Andersen Press is marking its 40th birthday by launching a picture book prize for début illustrators.
The £5,000 Klaus Flugge Prize will be an annual award for picture books created by a first-time illustrator and published in the UK. Andersen will be eligible to enter titles for the award because it will be administered by Guardian children’s editor Julia Eccleshare, Authors Aloud co-founder Anne Marley and Oxford Literary Festival programmer Andrea Reece, who run the Branford Boase Award, which annually recognises children’s or YA novels by a first-time author.
Mark Hendle, m.d. of Andersen Press, said [Andersen Press founder] Flugge’s ability to discover new talent was “legendary” so it was “wonderful and fitting” to launch a prize that celebrates new talent.
Submissions for the prize will open in February, when a panel of judges will also be announced. The shortlist will be revealed in April and the winner in September—the month in which Flugge launched Andersen Press back in 1976.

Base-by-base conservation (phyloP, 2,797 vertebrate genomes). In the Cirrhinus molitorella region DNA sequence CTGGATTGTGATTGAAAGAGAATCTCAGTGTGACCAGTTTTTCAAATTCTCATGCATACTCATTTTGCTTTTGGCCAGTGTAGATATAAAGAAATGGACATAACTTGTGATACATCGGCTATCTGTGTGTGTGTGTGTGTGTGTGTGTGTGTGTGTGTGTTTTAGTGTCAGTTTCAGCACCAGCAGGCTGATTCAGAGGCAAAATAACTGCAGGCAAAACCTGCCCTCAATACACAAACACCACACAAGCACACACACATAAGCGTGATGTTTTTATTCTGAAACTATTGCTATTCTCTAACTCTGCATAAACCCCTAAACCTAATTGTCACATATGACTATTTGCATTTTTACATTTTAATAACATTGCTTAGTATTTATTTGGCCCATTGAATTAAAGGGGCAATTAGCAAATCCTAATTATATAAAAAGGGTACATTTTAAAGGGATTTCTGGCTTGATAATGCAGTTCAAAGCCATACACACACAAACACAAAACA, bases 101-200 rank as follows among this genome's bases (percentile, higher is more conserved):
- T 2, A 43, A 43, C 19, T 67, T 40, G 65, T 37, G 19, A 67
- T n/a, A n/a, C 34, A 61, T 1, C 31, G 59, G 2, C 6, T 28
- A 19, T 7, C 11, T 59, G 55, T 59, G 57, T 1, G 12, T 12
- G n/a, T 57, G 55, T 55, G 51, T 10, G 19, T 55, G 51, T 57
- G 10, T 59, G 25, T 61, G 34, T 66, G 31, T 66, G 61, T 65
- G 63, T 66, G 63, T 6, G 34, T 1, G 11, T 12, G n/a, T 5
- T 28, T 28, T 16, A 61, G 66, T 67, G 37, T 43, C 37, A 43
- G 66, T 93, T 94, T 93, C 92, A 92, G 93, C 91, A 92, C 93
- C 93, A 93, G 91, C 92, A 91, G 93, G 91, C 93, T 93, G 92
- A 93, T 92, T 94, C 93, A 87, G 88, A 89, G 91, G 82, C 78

Other 40th anniversary plans include the launch of Elmer Day, an annual celebration of David McKee’s patchwork elephant Elmer. The event will launch at the Hay Festival on 28th May but Andersen is also creating party packs for bookshops and libraries that wish to join in the celebrations. Around 200 venues have already signed up for a free pack of stickers, posters and activity sheets, according to the publisher.
In terms of publishing, Andersen is re-releasing several of its classic books, including a new edition of its first ever picture book, Goldilocks and the Three Bears by Tony Ross (September, hardback, £12.99), and several David McKee classics: Two
Can Toucan (September, hardback, £12.99) and a collection of four King Rollo adventures (September, hardback slipcase, £12.99).
SuperGran by Forrest Wilson is also being reissued, with a new cover created by McKee (September, paperback, £6.99), who designed the original jacket for publisher Puffin in 1980.
Finally, Andersen will publish a 20th anniversary edition of Melvin Burgess’ Junk, with extra content about its controversial history - including letters from the 1990s calling for it to be banned - in June (paperback, £7.99).